March 30, 1886|
Serpukhov, Russian Empire
|Died||May 13, 1939
|Institutions||University of Warsaw|
|Alma mater||Lviv University|
|Doctoral advisor||Kazimierz Twardowski|
|Doctoral students||Alfred Tarski|
|Methods and technology|
Chief of Radio Intelligence
Chief of German Section
German Section cryptologists Wiktor Michałowski
Chief of Russian Section
Russian Section cryptologist
Leśniewski belonged to the first generation of the Lwów-Warsaw School of logic founded by Kazimierz Twardowski. Together with Alfred Tarski and Jan Łukasiewicz, he formed the troika which made the University of Warsaw, during the Interbellum, perhaps the most important research center in the world for formal logic.
His main contribution was the construction of three nested formal systems, to which he gave the Greek-derived names of protothetic, ontology, and mereology. ("Calculus of names" is sometimes used instead of ontology, a term widely employed in metaphysics in a very different sense.) A good textbook presentation of these systems is Simons (1987), who compares and contrasts them with the variants of mereology, more popular nowadays, descending from the calculus of individuals of Leonard and Goodman. Simons clarifies something that is very difficult to determine by reading Leśniewski and his students, namely that Polish mereology is a first-order theory isomorphic to what is now called classical extensional mereology.
While he did publish a fair body of work (Leśniewski, 1992, is his collected works in English translation), some of it in German, the leading language for mathematics of his day, his writings had limited impact because of their enigmatic style and highly idiosyncratic notation. Leśniewski was also a radical nominalist: he rejected axiomatic set theory at a time when that theory was in full flower. He pointed to Russell's paradox and the like in support of his rejection, and devised his three formal systems as a concrete alternative to set theory. Even though Alfred Tarski was his sole doctoral pupil, Leśniewski nevertheless strongly influenced an entire generation of Polish logicians and mathematicians via his teaching at the University of Warsaw. It is mainly thanks to the writings of his students (e.g., Srzednicki and Rickey 1984) that Leśniewski's thought is known.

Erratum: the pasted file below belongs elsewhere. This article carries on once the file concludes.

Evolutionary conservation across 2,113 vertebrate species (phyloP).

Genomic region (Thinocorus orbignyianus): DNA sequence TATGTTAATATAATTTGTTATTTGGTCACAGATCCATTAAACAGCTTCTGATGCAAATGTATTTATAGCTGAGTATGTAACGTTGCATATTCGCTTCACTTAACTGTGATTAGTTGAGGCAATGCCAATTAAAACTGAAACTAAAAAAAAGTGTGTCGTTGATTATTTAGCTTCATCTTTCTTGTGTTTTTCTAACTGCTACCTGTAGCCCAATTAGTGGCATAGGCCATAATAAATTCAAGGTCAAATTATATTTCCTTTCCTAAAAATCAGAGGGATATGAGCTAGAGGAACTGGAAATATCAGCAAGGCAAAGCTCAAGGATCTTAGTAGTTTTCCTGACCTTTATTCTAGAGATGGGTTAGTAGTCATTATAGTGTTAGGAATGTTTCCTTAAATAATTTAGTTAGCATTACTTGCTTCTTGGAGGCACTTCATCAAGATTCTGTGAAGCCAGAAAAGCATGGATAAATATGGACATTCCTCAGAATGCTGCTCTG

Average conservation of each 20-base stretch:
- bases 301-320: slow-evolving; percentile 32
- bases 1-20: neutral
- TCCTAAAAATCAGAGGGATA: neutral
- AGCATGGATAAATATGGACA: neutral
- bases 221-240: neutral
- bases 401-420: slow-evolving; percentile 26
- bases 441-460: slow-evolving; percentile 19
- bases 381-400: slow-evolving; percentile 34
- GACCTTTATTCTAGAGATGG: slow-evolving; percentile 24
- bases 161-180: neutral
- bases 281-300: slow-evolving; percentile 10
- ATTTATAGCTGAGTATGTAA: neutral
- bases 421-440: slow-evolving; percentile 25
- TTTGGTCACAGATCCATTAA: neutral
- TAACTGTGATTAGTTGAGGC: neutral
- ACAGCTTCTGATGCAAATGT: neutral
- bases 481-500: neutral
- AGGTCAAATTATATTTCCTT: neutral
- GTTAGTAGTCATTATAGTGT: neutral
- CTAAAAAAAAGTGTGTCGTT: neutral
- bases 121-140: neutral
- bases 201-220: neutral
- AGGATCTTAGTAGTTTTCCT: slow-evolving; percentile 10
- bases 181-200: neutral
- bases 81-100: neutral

- 1988. Lecture Notes in Logic. Kluwer. Table of Contents.
- 1992. Collected Works. 2 vols. Kluwer. Table of Contents.
- 1929, "Über Funktionen, deren Felder Gruppen mit Rücksicht auf diese Funktionen sind", Fundamenta Mathematicae XIII: 319-32.
- 1929, "Grundzüge eines neuen Systems der Grundlagen der Mathematik", Fundamenta Mathematicae XIV: 1-81.
- 1929, "Über Funktionen, deren Felder Abelsche Gruppen in bezug auf diese Funktionen sind", Fundamenta Mathematicae XIV: 242-51.
- Ivor Grattan-Guinness, 2000. In Search of Mathematical Roots. Princeton: Princeton University Press.
- Luschei, Eugene, 1962. The Logical Systems of Lesniewski. Amsterdam: North-Holland.
- Simons, Peter, 1987. Parts: A Study in Ontology. New York: Oxford University Press.
- Srzednicki, J. T. J., and Rickey, V. F., (eds.), 1984. Lesniewski's Systems: Ontology and Mereology. Dordrecht: Kluwer.
- Urbaniak, Rafal, 2013. Leśniewski's Systems of Logic and Foundations of Mathematics, Dordrecht: Springer.
- Wolenski, Jan, 1989. Logic and Philosophy in the Lwow-Warsaw School. Dordrecht: Kluwer.
- Lesniewski entry by Peter Simons in the Stanford Encyclopedia of Philosophy
- Lvov-Warsaw school entry by Jan Woleński in the Stanford Encyclopedia of Philosophy
- Betti, Arianna, 2001, "Sempiternal Truth: The Bolzano-Twardowski-Lesniewski connection."
- Polish Philosophy: Stanislaw Lesniewski by Francesco Coniglione and Arianna Betti.
- Raul Corazzon's Theory and History of Ontology web page: Lesniewski.
- Selected bibliography of and about Lesniewski. Includes the English translations and selected bibliography of the secondary literature.
- O'Connor, John J.; Robertson, Edmund F., "Stanisław Leśniewski", MacTutor History of Mathematics archive, University of St Andrews.